Earlier this year, on February 24, 2020, the company announced fourth quarter and fiscal year results that came in below expectations. Specifically, subscription revenue growth decelerated to 12% constant currency growth (versus 17% in the third quarter) and first quarter guidance fell below consensus estimates. For the year, the company generated $577m in revenues and Non-GAAP operating income of $89m. More importantly, the company announced the entry into a definitive agreement to acquire Saba, one of its chief competitors in the talent management space, for $1.395bn, or approximately 5.3x revenues (ttm). Cornerstone’s rationale was based on (i) accretion to cash flow, (ii) large synergy opportunities (est’d $35m), (iii) enhanced reach and cross-selling opportunities, (iv) additional engineering talent, and (v) alignment on vision. Largely due to the negative perception of the acquisition , looming COVID headwinds, increased pro forma leverage (estimated 6x gross leverage at closing, inclusive of the $35m of synergies) and worries that a management team that had struggled to manage its own company would now be responsible for integrating its largest acquisition by far, the company’s stock price tanked immediately, from $55.05 to $39.42 the next day, hitting a low of $23.89 in the midst of the COVID crisis.
Because of the volatility and uncertainty around the COVID crisis, the company was able to negotiate a $100m reduction to the purchase price and closed the deal on April 22, 2020. Subsequently, on May 11, 2020, Cornerstone announced the appointment of Saba’s CEO, Phil Saunders, to be CEO of the combined company.
In the most recent reported quarter (ending June 30th), the company reported subscription revenues approximately 6% ahead of consensus and increased its Saba runrate synergy target to $65m. Though COVID-19 certainly had an impact on the business, the company also maintained its long-term targets of $1bn in revenue and a 30% unlevered free cash flow margin with meaningful margin expansion expected in FY 2021.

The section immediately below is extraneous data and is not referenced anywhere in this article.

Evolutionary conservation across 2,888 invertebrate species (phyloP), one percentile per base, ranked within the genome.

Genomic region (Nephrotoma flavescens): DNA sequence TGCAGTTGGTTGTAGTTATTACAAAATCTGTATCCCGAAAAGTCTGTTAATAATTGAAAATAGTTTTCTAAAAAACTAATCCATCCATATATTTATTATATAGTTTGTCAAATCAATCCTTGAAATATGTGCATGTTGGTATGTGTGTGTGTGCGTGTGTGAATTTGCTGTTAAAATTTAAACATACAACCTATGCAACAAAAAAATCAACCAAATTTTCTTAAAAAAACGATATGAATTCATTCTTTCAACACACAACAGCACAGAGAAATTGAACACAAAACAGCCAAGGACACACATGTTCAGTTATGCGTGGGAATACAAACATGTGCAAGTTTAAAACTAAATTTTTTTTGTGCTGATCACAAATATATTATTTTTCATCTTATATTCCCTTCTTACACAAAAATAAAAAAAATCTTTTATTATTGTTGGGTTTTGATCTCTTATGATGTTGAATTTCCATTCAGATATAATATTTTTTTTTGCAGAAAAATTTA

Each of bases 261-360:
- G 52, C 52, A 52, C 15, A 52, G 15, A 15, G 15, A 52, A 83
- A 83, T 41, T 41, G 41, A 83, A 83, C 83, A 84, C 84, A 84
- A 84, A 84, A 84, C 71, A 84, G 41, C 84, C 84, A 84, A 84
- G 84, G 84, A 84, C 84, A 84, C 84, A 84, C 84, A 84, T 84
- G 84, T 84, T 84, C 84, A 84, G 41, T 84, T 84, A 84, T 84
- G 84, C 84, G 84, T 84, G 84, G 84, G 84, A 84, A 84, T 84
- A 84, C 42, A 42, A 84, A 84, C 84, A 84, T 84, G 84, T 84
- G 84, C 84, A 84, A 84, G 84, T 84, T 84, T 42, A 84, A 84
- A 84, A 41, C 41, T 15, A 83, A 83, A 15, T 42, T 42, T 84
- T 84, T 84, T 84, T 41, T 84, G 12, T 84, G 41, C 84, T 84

The human capital management (“HCM”) technology market is one of the largest and fastest growing in the software market. Most recently, at its 2019 analyst day, the company estimated the HCM and Content opportunity/TAM to be approximately $40bn, with Learning management estimated to grow 9-11% for the foreseeable future, Performance 5% and Recruiting 16%. Though COVID-19 has slowed down near-term demand, the impact should ultimately only accelerate tailwinds as more companies and employees gain comfort with work from home and training from home.
High quality business
By combining the top two players in the industry, the “new” Cornerstone has annual recurring revenues in excess of $800m, a global client base of 6,300 and customer retention rate exceeding 90%, CSOD today. Its global marquee client list includes Visa, Amazon, Nikon and BNP Paribas with a massive user base in excess of 30m.
The company has highly diversified ARR (with the no sector being more than 15% of total revenues), a budding content platform for third party license providers in a fragmented market (an estimated 5k content producers in North America with Pluralsight, Skillsoft and Lynda being the main competitors and none of them dominating the market) and as reflected in its renewal rates, a very sticky customer base.
With gross margins approaching 75% and a large installed base, the company’s targeted mature unlevered free cash flow margin of 30% should be easily met. Additionally, Saba’s cloud renewal rate has improved over the last few years, and the recent impairment to Cornerstone’s renewal rate as a result of Workday roll-offs over the last few years should dissipate as the Workday base becomes a smaller part of the underlying customer base.
Upgraded management team, board and governance